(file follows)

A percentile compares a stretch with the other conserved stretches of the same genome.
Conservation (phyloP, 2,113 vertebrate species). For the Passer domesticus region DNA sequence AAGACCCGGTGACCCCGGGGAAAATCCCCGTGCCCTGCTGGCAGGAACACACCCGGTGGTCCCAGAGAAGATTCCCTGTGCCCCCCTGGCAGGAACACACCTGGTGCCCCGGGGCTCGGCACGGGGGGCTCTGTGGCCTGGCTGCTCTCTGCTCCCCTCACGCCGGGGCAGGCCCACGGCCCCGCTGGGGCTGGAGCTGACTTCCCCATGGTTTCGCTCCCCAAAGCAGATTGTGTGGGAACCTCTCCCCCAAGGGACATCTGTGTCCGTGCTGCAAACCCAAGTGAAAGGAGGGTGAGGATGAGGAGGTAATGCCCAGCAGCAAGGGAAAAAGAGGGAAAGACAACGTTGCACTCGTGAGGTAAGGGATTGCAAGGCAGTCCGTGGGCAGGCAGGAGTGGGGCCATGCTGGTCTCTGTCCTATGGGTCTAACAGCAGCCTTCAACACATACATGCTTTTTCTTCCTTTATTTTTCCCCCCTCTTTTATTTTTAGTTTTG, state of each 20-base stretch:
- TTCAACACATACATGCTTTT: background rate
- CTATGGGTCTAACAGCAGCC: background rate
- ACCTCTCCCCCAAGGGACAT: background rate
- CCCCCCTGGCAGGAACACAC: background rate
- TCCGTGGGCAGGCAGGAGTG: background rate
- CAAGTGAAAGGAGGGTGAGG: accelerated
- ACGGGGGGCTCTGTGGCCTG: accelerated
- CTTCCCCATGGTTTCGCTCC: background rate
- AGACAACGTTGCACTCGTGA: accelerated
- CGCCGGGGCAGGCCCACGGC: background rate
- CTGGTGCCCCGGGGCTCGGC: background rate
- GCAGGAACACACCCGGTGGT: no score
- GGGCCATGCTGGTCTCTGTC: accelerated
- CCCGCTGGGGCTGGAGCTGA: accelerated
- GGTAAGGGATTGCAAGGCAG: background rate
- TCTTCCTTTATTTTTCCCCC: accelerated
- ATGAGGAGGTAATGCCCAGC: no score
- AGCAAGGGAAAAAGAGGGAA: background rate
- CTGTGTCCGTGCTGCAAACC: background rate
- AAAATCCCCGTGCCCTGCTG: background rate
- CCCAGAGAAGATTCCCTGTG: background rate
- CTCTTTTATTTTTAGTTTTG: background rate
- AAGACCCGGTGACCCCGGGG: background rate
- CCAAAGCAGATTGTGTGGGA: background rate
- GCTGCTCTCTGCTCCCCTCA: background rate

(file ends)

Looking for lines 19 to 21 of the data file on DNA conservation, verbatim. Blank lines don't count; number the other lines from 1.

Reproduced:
- ATGAGGAGGTAATGCCCAGC: no score
- AGCAAGGGAAAAAGAGGGAA: background rate
- CTGTGTCCGTGCTGCAAACC: background rate